785efa3950951957e65fa17efb25b078

(452)

on September 24, 2012
at 06:39 PM

That honestly does not make sense. Then again you may be conflating weight loss with fat loss, which are not the same.

35b2cb4d450e5288895c255dfdfff35d

(5828)

on September 24, 2012
at 06:30 PM

Also, it doesn't matter if we know what our daily calorie needs are. Pick a number, track the data. If your weight is going in the right direction then you picked a good starting number if not then lower it.

35b2cb4d450e5288895c255dfdfff35d

(5828)

on September 24, 2012
at 06:30 PM

My experience is that I can eat tons of fat, way beyond what it takes to be satisfied. So, I don't think "eat to satisfaction" works for all of us.

Da2c728c093488e4f2ea87b81619682f

(388)

on September 24, 2012
at 06:28 PM

I think though, that it may take AWHILE before many of us can get our natural appetites back. I have found that I don't *usually* gain while eating paleo without counting calories, but that I've never ever lost. Maybe my body is just too damaged, but even eating low carb paleo I do not lose weight unless I am counting calories as well. But everyone's different I guess.

D1728f99db66ff91d695a6df5cd38b02

(1368)

on September 24, 2012
at 06:05 PM

Hey thanks for your reply. Seems about where I'm at too in the trying to dial in efforts. I use sparkpeople for tracking. What does the site tell you to eat calorie wise. It says for me 1200-1550 but it also says the lowest it will recommend is 1200. I am 5'5" 154lbs.

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8 Answers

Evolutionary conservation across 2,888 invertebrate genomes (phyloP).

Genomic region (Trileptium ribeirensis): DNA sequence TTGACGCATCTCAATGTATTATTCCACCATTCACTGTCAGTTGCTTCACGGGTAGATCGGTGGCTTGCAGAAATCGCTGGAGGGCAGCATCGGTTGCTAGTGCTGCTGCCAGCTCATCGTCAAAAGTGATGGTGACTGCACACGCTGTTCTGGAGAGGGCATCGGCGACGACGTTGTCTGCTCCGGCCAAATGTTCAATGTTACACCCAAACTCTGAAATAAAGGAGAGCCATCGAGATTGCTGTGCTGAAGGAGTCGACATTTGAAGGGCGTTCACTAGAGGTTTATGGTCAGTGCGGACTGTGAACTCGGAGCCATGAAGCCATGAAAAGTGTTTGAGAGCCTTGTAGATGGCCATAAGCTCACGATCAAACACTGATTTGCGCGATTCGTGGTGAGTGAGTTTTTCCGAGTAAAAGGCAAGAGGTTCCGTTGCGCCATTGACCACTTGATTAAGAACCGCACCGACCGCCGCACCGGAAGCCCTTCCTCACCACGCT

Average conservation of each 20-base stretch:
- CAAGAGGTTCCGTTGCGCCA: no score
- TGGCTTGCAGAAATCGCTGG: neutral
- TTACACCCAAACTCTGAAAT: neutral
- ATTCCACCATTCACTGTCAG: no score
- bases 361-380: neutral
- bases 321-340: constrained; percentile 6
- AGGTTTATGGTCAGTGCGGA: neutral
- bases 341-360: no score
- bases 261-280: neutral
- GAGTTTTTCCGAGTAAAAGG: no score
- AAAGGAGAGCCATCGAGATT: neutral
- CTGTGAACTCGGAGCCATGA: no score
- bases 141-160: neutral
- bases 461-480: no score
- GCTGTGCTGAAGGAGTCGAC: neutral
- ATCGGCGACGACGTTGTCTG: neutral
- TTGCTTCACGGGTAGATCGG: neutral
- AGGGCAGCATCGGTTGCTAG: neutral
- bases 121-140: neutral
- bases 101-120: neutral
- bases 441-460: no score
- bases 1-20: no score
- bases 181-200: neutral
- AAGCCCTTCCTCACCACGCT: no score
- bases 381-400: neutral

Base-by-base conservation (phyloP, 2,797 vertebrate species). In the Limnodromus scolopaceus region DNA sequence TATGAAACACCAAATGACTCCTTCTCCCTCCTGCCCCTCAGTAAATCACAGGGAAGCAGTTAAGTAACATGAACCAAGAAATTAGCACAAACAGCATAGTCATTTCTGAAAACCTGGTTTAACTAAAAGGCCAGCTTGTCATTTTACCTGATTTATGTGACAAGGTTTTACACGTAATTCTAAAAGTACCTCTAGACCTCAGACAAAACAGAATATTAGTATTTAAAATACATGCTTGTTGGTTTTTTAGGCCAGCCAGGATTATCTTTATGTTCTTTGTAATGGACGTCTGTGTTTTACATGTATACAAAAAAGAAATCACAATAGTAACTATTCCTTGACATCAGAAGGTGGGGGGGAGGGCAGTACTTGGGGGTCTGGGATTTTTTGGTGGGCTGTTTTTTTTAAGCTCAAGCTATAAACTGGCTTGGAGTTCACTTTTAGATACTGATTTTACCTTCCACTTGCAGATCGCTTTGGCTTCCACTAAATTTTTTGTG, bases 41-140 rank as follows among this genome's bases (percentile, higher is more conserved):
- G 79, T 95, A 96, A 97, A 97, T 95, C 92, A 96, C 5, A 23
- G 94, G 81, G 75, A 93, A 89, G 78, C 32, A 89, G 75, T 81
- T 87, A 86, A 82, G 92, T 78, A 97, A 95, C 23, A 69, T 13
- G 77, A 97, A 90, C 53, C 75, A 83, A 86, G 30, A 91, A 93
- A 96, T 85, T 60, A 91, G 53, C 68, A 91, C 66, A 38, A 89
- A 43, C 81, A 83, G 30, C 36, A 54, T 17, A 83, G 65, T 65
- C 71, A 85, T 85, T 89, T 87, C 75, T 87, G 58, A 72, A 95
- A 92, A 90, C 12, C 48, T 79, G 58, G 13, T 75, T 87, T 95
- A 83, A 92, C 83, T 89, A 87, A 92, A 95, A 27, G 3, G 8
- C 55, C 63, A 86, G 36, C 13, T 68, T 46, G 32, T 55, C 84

4
Da2c728c093488e4f2ea87b81619682f

on September 24, 2012
at 06:25 PM

Tracking calories has been the ONLY way I've been able to lose weight. Of course, eating paleo can help to keep cravings down, and get enough nutrients in while you are trying to lose weight. In the past, I have tried eating as much as I wanted but only of healthy paleo foods, and I did not lose any weight at all.

Tracking calories at first was a bother, but then I got used to how much food was how many calories and so I didn't have to think about it as much. Also, it just kinda became habit after awhile.

3
B3173217a49b5b0116078775a17eb21d

(11488)

on September 24, 2012
at 06:21 PM

If you cut out refined carbs you can start trust your appetite to control your calorie intake (so that it's influenced by your actual nutritional needs, and not by carb induced sugar rushes).

Calorie counting (as a method of weight loss) has only been around since the 1940s, and is limited by the fact that you don't actually know what your daily calorfic needs are (other than using some hacked up generic formula). During almost half of that period we've been plagued by chronic obesity.

For at least 200 million years before the 1940s, we let our appetite control our calorie intake, and during that period obseity was either rare or non-existant.

I'm kinda biased because I've lost 70lbs by reducing my carb intake, and never counting the calories in anything. YMMV.

B3173217a49b5b0116078775a17eb21d

(11488)

on September 24, 2012
at 06:58 PM

...and while it's alright to iterate to find your daily calorific need, if you start too low you'll evetually starve yourself into submission.

Da2c728c093488e4f2ea87b81619682f

(388)

on September 24, 2012
at 06:28 PM

I think though, that it may take AWHILE before many of us can get our natural appetites back. I have found that I don't *usually* gain while eating paleo without counting calories, but that I've never ever lost. Maybe my body is just too damaged, but even eating low carb paleo I do not lose weight unless I am counting calories as well. But everyone's different I guess.

B3173217a49b5b0116078775a17eb21d

(11488)

on September 24, 2012
at 06:56 PM

What sort of fat though Sol? If you are only eating whole foods (and not supplementing with too much dairy) then isn't it pretty difficult to get too much fat without satieting yourself with protein: http://perfecthealthdiet.com/2011/10/perspectives-on-low-carb-i-dr-kurt-harris/

35b2cb4d450e5288895c255dfdfff35d

(5828)

on September 24, 2012
at 06:30 PM

My experience is that I can eat tons of fat, way beyond what it takes to be satisfied. So, I don't think "eat to satisfaction" works for all of us.